Factoryville native gets permission to fly drone for money

Factoryville native gets permission to fly drone for money



A Factoryville native is among the first Pennsylvanians to receive official permission to make money by flying drones.

Matt Sandherr, 33, operating under his fledgling business Diversified Drone, received a notice July 24 confirming he was exempt from certain Federal Aviation Administration regulations that would have stopped him from using his drone for commercial purposes.

Drone pilots have been able to fly their crafts as hobbyists for years, though FAA regulations have prohibited commercial use. The agency proposed new regulations in February that would clear the way for more commercial users. For now, seeking exemptions on a case-by-case basis has become the most common way to fly for money. The FAA granted the first exemption in July 2014 and has issued more than 900 since.

Mr. Sandherr’s application was submitted by Joseph Price of Corbett Price Law, a Scranton attorney trying to build his drone law practice. He submitted about 30 pages describing the drone’s airworthiness and Mr. Sandherr’s piloting ability. The user manuals that came with Mr. Sandherr’s DJI Phantom 2 drone were included in the application, he said.

“The Northeast Pennsylvania corridor is ripe for these kind of exemptions,” Mr. Price said. “(FAA officials) look for low-density populations.”

But Mr. Sandherr plans to explore the promise of drone flight outside Northeast Pennsylvania. He sold his Blakely-based car window tinting business, Mobile Tint Inc. Early this month, he packed up his drone and family and moved to Punta Gorda, Florida, where he hopes to start making promotional videos for charter fishermen and real estate firms, among others.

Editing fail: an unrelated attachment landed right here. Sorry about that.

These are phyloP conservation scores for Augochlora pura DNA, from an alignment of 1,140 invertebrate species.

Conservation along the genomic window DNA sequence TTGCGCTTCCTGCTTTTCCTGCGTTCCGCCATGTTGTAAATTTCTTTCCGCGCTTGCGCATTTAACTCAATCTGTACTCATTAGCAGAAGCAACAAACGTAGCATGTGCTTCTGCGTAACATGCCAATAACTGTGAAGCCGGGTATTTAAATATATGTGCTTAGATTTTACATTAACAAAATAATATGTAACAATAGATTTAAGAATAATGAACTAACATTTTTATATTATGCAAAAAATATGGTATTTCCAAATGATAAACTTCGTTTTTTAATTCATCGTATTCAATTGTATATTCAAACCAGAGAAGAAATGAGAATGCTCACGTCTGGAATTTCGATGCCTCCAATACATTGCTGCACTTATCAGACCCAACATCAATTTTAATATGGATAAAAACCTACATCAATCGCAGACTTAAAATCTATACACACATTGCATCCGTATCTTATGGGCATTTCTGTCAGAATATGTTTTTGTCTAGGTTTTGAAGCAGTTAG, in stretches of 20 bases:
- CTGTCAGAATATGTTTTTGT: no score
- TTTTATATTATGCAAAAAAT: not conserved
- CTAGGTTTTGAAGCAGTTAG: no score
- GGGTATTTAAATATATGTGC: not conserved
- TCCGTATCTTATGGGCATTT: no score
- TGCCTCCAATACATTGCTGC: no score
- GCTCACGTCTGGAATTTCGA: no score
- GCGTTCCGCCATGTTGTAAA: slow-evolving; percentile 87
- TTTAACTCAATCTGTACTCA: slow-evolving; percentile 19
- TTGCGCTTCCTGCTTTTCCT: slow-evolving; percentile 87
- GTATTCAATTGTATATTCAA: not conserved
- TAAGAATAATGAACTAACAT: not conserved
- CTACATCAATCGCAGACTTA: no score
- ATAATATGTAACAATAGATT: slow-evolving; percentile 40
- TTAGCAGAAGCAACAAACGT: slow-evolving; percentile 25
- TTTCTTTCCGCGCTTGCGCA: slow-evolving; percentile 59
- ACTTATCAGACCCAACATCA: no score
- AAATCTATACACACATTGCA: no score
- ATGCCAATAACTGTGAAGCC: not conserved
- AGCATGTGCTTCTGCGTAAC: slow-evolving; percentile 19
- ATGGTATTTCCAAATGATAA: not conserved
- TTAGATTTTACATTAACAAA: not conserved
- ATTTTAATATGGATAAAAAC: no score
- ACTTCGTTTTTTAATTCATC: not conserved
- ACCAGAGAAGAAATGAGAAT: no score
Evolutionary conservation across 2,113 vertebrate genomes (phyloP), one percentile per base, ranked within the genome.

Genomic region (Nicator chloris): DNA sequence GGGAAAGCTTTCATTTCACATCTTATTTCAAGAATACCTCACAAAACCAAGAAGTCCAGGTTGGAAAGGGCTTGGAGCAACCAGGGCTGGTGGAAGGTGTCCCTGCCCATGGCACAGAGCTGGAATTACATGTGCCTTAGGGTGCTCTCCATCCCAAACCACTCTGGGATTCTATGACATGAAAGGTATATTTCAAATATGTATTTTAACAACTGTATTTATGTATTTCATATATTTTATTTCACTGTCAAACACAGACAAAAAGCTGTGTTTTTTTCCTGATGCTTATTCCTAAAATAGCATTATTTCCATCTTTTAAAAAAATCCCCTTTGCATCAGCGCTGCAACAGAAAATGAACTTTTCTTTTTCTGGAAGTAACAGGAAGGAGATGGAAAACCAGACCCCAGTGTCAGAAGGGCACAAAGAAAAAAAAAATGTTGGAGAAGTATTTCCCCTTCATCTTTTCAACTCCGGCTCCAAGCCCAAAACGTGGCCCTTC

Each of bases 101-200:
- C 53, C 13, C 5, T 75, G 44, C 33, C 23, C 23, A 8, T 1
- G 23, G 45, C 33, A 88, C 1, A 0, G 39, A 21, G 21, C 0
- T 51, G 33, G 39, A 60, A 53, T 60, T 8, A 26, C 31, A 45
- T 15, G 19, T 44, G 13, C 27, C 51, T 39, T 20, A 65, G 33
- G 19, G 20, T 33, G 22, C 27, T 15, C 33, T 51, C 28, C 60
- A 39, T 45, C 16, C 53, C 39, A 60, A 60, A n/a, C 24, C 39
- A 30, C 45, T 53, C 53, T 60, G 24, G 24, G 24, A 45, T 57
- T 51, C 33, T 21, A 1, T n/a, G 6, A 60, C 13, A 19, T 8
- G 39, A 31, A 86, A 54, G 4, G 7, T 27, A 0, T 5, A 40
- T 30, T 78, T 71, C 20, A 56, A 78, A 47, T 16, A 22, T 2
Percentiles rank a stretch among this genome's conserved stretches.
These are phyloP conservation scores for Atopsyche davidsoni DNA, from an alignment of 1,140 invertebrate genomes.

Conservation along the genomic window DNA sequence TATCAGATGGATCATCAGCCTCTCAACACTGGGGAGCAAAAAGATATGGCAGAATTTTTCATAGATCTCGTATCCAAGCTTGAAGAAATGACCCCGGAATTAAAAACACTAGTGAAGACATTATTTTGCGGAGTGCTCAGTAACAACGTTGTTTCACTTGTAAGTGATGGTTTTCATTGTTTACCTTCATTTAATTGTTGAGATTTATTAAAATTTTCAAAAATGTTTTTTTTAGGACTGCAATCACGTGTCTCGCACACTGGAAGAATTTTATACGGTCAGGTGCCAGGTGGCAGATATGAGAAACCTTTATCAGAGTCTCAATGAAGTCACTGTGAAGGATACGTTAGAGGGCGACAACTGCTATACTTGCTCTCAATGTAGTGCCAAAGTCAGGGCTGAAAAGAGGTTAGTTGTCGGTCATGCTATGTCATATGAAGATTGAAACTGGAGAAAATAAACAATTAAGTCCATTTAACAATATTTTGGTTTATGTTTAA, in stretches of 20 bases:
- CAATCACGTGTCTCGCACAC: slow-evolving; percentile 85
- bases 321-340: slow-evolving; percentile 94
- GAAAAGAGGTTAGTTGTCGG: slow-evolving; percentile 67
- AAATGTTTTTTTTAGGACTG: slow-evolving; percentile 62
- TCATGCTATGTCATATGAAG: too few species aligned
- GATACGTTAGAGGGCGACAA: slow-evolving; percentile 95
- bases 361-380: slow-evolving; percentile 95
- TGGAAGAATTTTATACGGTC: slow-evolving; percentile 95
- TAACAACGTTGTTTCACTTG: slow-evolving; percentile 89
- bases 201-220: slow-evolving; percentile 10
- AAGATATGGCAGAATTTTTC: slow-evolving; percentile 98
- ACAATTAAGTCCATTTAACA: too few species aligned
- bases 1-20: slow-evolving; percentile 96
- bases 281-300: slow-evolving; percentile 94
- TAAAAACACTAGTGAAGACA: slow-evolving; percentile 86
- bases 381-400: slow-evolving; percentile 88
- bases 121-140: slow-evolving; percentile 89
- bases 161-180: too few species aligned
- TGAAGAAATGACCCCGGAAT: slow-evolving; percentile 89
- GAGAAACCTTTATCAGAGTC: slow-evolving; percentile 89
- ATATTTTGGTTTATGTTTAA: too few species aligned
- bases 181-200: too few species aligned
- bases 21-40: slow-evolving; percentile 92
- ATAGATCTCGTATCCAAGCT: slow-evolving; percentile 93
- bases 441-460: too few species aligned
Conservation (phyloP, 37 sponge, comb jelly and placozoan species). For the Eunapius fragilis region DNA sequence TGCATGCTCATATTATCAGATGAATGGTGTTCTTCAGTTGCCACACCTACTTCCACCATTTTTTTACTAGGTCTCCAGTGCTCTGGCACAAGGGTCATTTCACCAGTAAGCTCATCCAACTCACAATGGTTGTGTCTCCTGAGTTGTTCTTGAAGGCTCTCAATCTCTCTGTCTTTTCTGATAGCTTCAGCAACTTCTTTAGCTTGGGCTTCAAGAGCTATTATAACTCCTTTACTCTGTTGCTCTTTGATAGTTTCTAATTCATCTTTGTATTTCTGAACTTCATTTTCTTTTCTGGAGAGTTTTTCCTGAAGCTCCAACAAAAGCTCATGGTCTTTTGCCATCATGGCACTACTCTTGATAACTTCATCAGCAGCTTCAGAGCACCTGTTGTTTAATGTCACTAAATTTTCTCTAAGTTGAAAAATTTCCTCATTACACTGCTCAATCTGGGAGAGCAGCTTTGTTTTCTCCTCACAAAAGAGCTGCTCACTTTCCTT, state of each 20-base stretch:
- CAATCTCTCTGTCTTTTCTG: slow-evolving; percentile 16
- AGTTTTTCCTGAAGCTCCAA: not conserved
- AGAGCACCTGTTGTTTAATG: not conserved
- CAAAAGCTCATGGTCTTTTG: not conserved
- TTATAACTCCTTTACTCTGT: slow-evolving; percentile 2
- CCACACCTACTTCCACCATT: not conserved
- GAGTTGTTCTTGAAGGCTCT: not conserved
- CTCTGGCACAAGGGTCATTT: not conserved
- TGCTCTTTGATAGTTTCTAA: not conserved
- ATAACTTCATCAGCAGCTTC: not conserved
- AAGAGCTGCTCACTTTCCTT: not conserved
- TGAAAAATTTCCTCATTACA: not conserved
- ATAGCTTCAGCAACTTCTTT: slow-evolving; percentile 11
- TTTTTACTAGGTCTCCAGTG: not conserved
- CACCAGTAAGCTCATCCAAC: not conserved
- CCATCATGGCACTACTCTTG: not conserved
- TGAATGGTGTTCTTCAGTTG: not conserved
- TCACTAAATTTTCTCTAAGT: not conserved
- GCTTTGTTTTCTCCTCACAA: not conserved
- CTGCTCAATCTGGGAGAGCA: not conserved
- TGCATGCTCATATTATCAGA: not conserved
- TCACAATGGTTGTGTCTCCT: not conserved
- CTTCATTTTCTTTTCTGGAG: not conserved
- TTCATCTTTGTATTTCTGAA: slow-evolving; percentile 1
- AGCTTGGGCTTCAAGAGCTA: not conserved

The drone can provide a new perspective on boating into a canal-front Florida property, he said.

“If you shot a nice drone video, you can, for real estate, demonstrate the trip in from the harbor…from an aerial point of view and share that with hundreds,” he said.

He recently made a video for a Florida friend who captains a fishing boat. It includes several aerial views of the boat cutting its way through brackish mangrove swamps.

“It was an amazing set of shots,” Mr. Sandherr said. “It just really illustrated the boat, the harbor, the set of islands.”

Mr. Sandherr began flying drones about three years ago, but has been interested in piloting since his first trip in a small plane around 10 years old. His first solo flight was one of the most exhilarating and terrifying experiences of his life.

“That’s the most incredible experience in the world, when somebody hops out and says, ‘I’ll be listening in on the radio, but if something goes wrong, it’s you,’” he said.

With its relatively low cost and versatility, the drone offers a new set of opportunities.

“It’s such an amazing piece of technology, the possibilities and the uses,” he said.

Around the country, aerial surveyors for farmers, mining companies and the oil and gas industry have received FAA permission, as have filmmakers and advertisers.

Mr. Price hopes other local drone operators will seek exemptions. He has also submitted an application for Access Aerial, started by University of Scranton systems administrators John Culkin and Lee DeAngelis. Theirs has not yet been granted.


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